A recent submission by DSSSB in the HC stated that 77% of the current contract teachers did not achieve minimum qualifying marks in examinations it held against 9,556 vacancies in 2018. Protesting teachers argue that their work schedule does not give them enough time to prepare, and their experience and merit, on the basis of which they were offered contracts, should be enough to give them permanent positions or uninterrupted contracts.

But several heads of schools and education experts warn that such a move would be unfair, and could block avenues for fresh aspirants trying to enter the system through fresh contracts and DSSSB recruitment.

In limbo

Promises to contract teachers have been many, and several attempts have been made by the current government to regularise them. In 2015, it passed a Cabinet note approving additional weightage in DSSSB exams to contract teachers, and also granting them age relaxation for permanent positions.

While the provision for age relaxation was approved by the L-G as a one-time measure, he did not permit giving additional weightage, citing violation of principles of equality and equal opportunity.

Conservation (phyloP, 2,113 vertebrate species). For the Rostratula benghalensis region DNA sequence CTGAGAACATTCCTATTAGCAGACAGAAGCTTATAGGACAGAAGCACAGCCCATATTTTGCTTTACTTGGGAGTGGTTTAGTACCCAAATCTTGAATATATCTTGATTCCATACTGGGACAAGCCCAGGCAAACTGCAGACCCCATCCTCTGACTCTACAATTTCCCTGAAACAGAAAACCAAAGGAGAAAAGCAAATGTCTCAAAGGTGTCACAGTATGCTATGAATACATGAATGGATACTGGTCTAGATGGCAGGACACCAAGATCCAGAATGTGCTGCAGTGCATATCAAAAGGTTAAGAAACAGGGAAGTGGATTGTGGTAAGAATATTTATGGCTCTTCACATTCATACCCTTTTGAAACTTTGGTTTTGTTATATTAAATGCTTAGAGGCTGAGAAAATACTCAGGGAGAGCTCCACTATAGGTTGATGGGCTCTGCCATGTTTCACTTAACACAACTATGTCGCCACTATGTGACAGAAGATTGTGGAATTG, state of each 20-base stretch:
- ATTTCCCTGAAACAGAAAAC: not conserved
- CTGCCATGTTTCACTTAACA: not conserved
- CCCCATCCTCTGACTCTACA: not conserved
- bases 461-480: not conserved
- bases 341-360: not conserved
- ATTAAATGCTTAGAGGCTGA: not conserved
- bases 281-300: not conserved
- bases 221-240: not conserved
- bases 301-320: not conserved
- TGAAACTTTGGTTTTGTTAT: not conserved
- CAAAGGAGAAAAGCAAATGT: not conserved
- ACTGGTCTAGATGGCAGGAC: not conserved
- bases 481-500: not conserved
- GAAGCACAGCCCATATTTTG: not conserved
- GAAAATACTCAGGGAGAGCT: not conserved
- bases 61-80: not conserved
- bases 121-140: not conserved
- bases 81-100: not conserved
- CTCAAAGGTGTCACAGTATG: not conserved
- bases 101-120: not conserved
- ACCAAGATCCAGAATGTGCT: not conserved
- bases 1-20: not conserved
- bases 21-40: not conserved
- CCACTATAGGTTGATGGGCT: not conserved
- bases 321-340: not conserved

In October 2017, the Delhi Assembly passed a bill to regularise 15,000 of them, but it didn’t get the L-G’s nod.

Protesting teachers said the government also held out the promise of fixed salaries as opposed to daily wages. “Addressing us at Chhatrasal Stadium in 2017, Chief Minister Arvind Kejriwal had promised fixed salaries. While that hasn’t happened, our daily wages have been doubled,” said a contract teacher at a North East Delhi school.

According to Sisodia, the need to hold on to contract teachers was fuelled by the need for continuity, and because “DSSSB was defunct between 2007 and 2014 and did not carry out any regular recruitment”.

“If at that time the opportunity would have been created for them to qualify as permanent teachers, they would have done so. Instead, only contract positions were taken on, and they completed several years this way. The government has been unfair to them. If they are working without job security, they are not able to carry out their work fruitfully. So it is not just an injustice to them, it is an injustice to students as well. It’s a problem for the education system. That’s why we’ve been trying since the beginning to make them permanent,” he said.